On Monday, Amazon CEO Jeff Bezos revealed on Instagram a $10 billion “Earth Fund'' aimed at fighting climate change. As Amazon employees immediately pointed out, it’s not nearly enough to undo all the environmental harms that the tech giant enacts.
"Climate change is the biggest threat to our planet,” Bezos wrote on Instagram. “I want to work alongside others both to amplify known ways and to explore new ways of fighting the devastating impact of climate change on this planet we all share." The move follows months of protests from employees and threats to fire employees for speaking out about Amazon's climate policy.
Some of those employees, the Amazon Employees for Climate Justice, responded to the news of the Earth Fund by pointing out that Amazon’s pledge seemed good on its face but was still not enough.
"The international scientific community is very clear: burning the oil in wells that oil companies already have developed means we can't save our planet from climate catastrophe," said Amazon Employees for Climate Justice in a press statement. "We applaud Jeff Bezos' philanthropy, but one hand cannot give what the other is taking away."
Amazon is one of the world’s biggest polluters, emitting 44.4 million metric tons of carbon—more than most countries in the world. The company is even spinning its refusal to end contracts with oil and gas companies as an effort to save the planet, arguing that providing Amazon Web Services software to these companies is accelerating their transition to clean energy—and their extraction of fossil fuels from the earth. In other cases, Amazon’s rapid expansion of its data centers has led to states like Virginia relying more heavily on fossil fuels to keep up with energy demands.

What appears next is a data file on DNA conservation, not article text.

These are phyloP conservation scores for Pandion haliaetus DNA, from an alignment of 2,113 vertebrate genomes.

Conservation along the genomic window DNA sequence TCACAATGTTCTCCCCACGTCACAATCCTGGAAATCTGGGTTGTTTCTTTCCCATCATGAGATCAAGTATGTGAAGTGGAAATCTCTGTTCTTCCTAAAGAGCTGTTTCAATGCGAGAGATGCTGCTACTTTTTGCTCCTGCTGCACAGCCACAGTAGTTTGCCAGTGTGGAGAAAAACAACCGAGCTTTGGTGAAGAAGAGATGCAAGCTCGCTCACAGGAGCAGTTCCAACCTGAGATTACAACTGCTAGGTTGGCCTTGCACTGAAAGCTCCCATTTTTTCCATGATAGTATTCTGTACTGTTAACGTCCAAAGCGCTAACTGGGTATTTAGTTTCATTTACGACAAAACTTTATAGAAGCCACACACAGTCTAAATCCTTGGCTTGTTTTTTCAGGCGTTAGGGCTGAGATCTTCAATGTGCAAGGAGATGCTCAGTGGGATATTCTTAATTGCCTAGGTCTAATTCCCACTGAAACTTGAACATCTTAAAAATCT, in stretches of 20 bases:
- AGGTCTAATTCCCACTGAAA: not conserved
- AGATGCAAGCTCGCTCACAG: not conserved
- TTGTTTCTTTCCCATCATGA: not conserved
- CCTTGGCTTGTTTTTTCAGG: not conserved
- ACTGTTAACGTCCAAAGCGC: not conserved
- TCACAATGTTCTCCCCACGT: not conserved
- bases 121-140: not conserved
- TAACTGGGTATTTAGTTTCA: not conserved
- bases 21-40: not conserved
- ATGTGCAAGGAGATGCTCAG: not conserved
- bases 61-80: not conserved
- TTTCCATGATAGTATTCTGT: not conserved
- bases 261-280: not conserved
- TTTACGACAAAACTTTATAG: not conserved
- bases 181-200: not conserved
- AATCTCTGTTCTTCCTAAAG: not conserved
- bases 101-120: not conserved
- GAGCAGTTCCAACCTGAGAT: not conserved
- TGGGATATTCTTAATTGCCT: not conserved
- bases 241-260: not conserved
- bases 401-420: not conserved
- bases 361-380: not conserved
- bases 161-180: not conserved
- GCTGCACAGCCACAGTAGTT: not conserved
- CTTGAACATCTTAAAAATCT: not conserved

So far, coverage of the Earth Fund has consistently invoked Bezos’ past philanthropic initiatives to point out the good his money can do. But the bigger pattern on display here, which Earth Fund continues, is that Bezos consistently gives minuscule crumbs of his wealth to whitewash his company’s own track record on the environment and other issues.
For example, Amazon’s $690,000 donation to Australian bushfire relief efforts left little room for discussing the company’s relationship with Woodside Petroleum, Australia's largest oil and gas company, and its role in accelerating Australia's climate disaster. Meanwhile, Amazon offers services like same-day delivery to its customers—at great cost to delivery drivers and the communities that sprawling logistical operations pollute.
Amazon declined to comment for this story.
No amount of PR should distract from the fact that Amazon, and the rest of the cloud industry, seeks to extract as much profit as possible before climate catastrophe makes fossil fuel extraction untenable.
If Bezos was truly interested in stopping climate change, he would end his company’s carbon cloud contracts and radically downsize its shipping operations. Instead, we get a new, flashy billionaire fund—just a drop in the bucket for Bezos—as Amazon continues business as usual.